Depeche Mode Shifts Into Mature Mode
The best pop music is a work in progress, as artists refine and reignite their core sounds and vision one album at a time. In that way, Depeche Mode is a tighter operation than ever, a band of world-weary New Wave survivors still working from an early template but who began to do their most lasting work only at the end of the ’80s, with provocative statements like ‘Stripped’ and ‘Personal Jesus’.
That bleak tone is frequently recaptured on their newest release, ‘Sounds Of The Universe’, beginning with ‘In Chains’, a brooding seven-minute romantic melodrama that hums and crackles with electronics as singer Dave Gahan seethes: “The way you are has left me burning.” He’s gifted at expressing desperate love, putting a gospel twist on the band’s bitter hard-drive heart.
The best of these 13 tracks are inflamed with similar human emotion, using icy cool electronics as dramatic contrast to the feeling within ‘Hole To Feed’, which percolates with vintage synth effects and the twang of Martin Gore’s full-bodied acoustic guitar. It represents a harder edge than many of the pop acts inspired by Depeche Mode’s example, beginning with the Killers. ‘Come Back’ is practically industrial rock, with fuzzy, dirty sounds and a singer again in agony. On ‘Little Soul’, Gahan announces: “This little voice is going to sing / I have no choice.”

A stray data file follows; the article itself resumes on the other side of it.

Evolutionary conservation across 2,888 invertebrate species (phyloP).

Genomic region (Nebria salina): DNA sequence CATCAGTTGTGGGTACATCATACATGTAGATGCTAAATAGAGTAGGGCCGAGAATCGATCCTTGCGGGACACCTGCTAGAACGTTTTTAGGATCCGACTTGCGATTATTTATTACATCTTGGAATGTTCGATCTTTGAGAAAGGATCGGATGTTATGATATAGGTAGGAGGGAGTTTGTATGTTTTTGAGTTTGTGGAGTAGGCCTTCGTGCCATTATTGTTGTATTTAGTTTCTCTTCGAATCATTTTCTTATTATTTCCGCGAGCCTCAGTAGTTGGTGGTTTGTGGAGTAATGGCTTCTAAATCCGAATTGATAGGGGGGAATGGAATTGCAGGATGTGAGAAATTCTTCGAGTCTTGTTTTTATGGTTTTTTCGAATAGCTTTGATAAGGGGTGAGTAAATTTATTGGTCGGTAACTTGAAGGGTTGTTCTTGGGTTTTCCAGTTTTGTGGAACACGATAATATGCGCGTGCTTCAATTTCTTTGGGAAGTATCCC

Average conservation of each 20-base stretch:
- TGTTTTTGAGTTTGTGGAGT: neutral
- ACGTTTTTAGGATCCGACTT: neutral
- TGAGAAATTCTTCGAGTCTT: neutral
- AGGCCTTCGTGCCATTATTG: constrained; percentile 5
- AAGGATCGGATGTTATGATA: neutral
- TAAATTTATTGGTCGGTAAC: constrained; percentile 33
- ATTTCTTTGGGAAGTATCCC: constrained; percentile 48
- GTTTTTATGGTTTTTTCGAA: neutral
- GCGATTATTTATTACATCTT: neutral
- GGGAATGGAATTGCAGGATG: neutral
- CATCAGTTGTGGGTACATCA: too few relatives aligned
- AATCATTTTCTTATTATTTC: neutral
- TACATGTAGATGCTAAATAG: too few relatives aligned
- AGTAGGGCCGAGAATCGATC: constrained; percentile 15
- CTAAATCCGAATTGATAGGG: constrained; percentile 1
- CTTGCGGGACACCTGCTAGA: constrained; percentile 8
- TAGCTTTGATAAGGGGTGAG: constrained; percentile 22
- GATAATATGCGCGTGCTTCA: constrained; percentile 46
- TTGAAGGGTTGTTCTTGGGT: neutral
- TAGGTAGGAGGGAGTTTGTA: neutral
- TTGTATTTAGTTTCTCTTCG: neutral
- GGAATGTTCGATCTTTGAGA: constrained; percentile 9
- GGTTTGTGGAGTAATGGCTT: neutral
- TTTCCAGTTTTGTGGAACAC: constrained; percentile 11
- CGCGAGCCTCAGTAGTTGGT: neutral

Those songs work spectacularly well, but there are equally stunning misfires when the band leans too heavily on past formula. ‘Jezebel’ is the kind of torrid song of wounded love David Bowie might have sent into orbit, but here it’s overcooked and windy. And without Gahan’s breathless voice, the instrumental ‘Space Walk’ is lightweight cosmic candy well suited for a 1981 video game. It stands out all the more alongside the harder-edged tracks.
One of those, ‘Corrupt’, closes the album with waves of sound designed to build a get-tough atmosphere. It’s the perfect soundtrack for your bitter robot soul.
Source: Los Angeles Times